Photo from http://www.divespots.com/scuba/home.page
Richard White died while collecting his paycheck. In July 1873, the assistant keeper at Sombrero Lighthouse was on his way back from Key West with his quarterly allowance when a squall capsized his sailboat just a mile and a half from the lighthouse.
His co-workers watched helplessly from the railing as White clung to the boom before he was swept out to sea.
This Sunday, the Reef Lighthouse Organization will unveil a new sign at Sombrero Beach celebrating the 150th birthday of the Florida Keys’ tallest lighthouse. The ceremony begins at noon with a program that includes a tribute to the fallen ‘keepers of the lighthouse flame and a short history of the 160’ steel structure.’
In her book, Lighthouses of the Florida Keys, author Love Dean takes readers on a historical and cultural tour of Florida’s most captivating and picturesque lighthouses and devotes a thick chapter to one of Marathon’s most recognizable features. (The book is available as a resource at the Monroe County Public Library and available for sale at any reputable book outlet.)
Long before Henry Flagler’s train chugged down the Overseas Railroad, modern engineers were already battling the hurricanes, mosquitoes and extreme conditions to transform America’s treacherous island chain into an inhabitable tropical paradise.
One of the first stamps of the modern era came in the form of lighthouses. These days GPS navigation systems, polarized sunglasses and detailed charts help captains stay off the reef, but the lighthouses of the Florida Keys continue to serve a purpose – as popular dive sites and iconic images of a celebrated past.
In the mid 1850s, an agent for the Boston underwriters at Key West estimated the value of ships grounded on the reef of the Florida Keys at $4.5 million. “Almost every week some unaccountable one occurs,” he wrote.
So the Federal Government stepped in and the Army Corps of Topographical Engineers dispatched George Meade to engineer lighthouses to help keep the vessels off the reef. (For financial reasons, not environmental concerns.)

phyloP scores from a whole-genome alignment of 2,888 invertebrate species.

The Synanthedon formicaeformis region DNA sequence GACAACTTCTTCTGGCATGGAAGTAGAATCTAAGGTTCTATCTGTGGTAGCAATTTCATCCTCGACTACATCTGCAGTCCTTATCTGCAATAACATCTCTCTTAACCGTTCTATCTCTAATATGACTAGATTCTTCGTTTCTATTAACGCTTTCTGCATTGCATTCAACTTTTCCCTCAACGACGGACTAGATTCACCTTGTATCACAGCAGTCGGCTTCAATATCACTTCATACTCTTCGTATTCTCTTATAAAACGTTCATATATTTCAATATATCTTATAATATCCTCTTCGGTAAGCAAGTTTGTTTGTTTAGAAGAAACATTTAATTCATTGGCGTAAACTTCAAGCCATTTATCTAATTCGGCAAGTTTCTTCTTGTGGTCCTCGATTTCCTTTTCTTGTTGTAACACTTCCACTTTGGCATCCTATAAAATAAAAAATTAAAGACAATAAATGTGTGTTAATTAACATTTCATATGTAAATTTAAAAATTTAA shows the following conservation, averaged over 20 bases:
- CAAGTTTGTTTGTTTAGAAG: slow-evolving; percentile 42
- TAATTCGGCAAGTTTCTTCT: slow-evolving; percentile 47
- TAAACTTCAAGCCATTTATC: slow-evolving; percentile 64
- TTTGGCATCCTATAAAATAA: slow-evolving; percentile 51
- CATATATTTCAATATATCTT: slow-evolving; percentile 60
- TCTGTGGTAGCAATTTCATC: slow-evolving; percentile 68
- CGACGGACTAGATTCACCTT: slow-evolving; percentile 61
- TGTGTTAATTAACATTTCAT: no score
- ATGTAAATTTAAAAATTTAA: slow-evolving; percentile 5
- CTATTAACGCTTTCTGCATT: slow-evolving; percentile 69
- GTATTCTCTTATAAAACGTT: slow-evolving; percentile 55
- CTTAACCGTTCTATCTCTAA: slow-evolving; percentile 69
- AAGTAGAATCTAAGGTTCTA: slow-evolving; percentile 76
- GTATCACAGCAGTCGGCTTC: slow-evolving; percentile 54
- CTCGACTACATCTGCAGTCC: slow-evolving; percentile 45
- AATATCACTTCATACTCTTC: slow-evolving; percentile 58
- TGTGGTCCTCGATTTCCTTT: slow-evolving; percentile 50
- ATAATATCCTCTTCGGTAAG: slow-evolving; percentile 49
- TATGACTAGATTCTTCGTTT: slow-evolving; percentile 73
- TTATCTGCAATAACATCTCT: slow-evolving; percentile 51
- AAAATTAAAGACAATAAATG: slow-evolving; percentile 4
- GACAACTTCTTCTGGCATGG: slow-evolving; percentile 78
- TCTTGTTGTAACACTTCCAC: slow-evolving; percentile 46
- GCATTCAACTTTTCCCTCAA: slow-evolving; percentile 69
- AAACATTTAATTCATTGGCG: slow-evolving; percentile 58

The lighthouse blinked on for the first time on March 17, 1958 with a total cost of $155,158.81.
The lighthouse’s scaffolding was set on nine, 12” concrete pilings and sunk ten feet into the coral. Above the first open air platform that functioned as a workspace was a 1200 sq ft keeper’s home built forty feet above normal sea level. The ‘home’ contained four rooms with boilerplate walls outfitted with wood paneling. A ladder could be raised and lowered to the water. 133 enclosed steps led to the light at the top of the tower, which was fitted with a first order Frensel lens that cost the Lighthouse Board $20,000. (Currently the lens is on display at the Key West Lighthouse Museum.)
The last keeper to die out at Sombrero was killed in 1960 when waves sent the block (and tackle) used to fasten the launch crashing into the head of Coast Guardsman Willis Parker. The Coast Guard finally automated the lighthouse later that year after two coasties were trapped on the lighthouse during Hurricane Donna.
When the City of Marathon incorporated ten years ago, the Sombrero Lighthouse was placed in the official seal and just recently the Greater Marathon Chamber of Commerce unveiled the logo for the “Boating Destination of the Florida Keys.” Set against the Seven Mile Bridge, palms, boat and setting sun and is the Sombrero Lighthouse – one of the most popular dive spots in the Keys and an iconic image that will be honored this weekend on Sombrero Beach.
References: Lighthouse of the Florida Keys, by Love Dean
For more information, visit http://www.lighthousefriends.com